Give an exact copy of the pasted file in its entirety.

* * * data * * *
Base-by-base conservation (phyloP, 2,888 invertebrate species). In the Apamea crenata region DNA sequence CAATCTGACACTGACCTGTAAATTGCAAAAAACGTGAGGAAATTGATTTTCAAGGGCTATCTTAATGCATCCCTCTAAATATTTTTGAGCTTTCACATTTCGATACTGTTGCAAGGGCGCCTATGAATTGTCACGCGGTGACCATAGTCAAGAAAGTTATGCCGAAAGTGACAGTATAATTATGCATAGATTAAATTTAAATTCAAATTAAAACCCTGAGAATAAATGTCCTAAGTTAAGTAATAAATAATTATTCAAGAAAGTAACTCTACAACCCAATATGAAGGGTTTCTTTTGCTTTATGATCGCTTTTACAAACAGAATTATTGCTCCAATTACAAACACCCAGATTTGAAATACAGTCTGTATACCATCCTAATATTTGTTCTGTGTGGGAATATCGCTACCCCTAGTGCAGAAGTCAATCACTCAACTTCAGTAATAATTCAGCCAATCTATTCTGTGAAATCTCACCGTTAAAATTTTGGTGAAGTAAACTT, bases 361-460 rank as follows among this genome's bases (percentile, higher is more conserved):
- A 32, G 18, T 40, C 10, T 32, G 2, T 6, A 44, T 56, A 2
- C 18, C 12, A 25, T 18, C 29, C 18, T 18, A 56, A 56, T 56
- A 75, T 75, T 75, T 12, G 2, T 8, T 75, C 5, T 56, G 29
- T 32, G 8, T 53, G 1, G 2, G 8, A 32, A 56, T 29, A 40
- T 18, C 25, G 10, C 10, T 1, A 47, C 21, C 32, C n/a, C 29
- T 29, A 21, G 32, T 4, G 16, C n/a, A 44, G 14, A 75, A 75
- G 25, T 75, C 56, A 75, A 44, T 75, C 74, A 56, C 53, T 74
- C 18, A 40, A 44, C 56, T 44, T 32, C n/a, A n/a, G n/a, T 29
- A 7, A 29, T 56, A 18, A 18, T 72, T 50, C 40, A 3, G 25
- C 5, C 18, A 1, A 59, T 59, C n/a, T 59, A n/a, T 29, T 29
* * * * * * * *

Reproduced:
Base-by-base conservation (phyloP, 2,888 invertebrate species). In the Apamea crenata region DNA sequence CAATCTGACACTGACCTGTAAATTGCAAAAAACGTGAGGAAATTGATTTTCAAGGGCTATCTTAATGCATCCCTCTAAATATTTTTGAGCTTTCACATTTCGATACTGTTGCAAGGGCGCCTATGAATTGTCACGCGGTGACCATAGTCAAGAAAGTTATGCCGAAAGTGACAGTATAATTATGCATAGATTAAATTTAAATTCAAATTAAAACCCTGAGAATAAATGTCCTAAGTTAAGTAATAAATAATTATTCAAGAAAGTAACTCTACAACCCAATATGAAGGGTTTCTTTTGCTTTATGATCGCTTTTACAAACAGAATTATTGCTCCAATTACAAACACCCAGATTTGAAATACAGTCTGTATACCATCCTAATATTTGTTCTGTGTGGGAATATCGCTACCCCTAGTGCAGAAGTCAATCACTCAACTTCAGTAATAATTCAGCCAATCTATTCTGTGAAATCTCACCGTTAAAATTTTGGTGAAGTAAACTT, bases 361-460 rank as follows among this genome's bases (percentile, higher is more conserved):
- A 32, G 18, T 40, C 10, T 32, G 2, T 6, A 44, T 56, A 2
- C 18, C 12, A 25, T 18, C 29, C 18, T 18, A 56, A 56, T 56
- A 75, T 75, T 75, T 12, G 2, T 8, T 75, C 5, T 56, G 29
- T 32, G 8, T 53, G 1, G 2, G 8, A 32, A 56, T 29, A 40
- T 18, C 25, G 10, C 10, T 1, A 47, C 21, C 32, C n/a, C 29
- T 29, A 21, G 32, T 4, G 16, C n/a, A 44, G 14, A 75, A 75
- G 25, T 75, C 56, A 75, A 44, T 75, C 74, A 56, C 53, T 74
- C 18, A 40, A 44, C 56, T 44, T 32, C n/a, A n/a, G n/a, T 29
- A 7, A 29, T 56, A 18, A 18, T 72, T 50, C 40, A 3, G 25
- C 5, C 18, A 1, A 59, T 59, C n/a, T 59, A n/a, T 29, T 29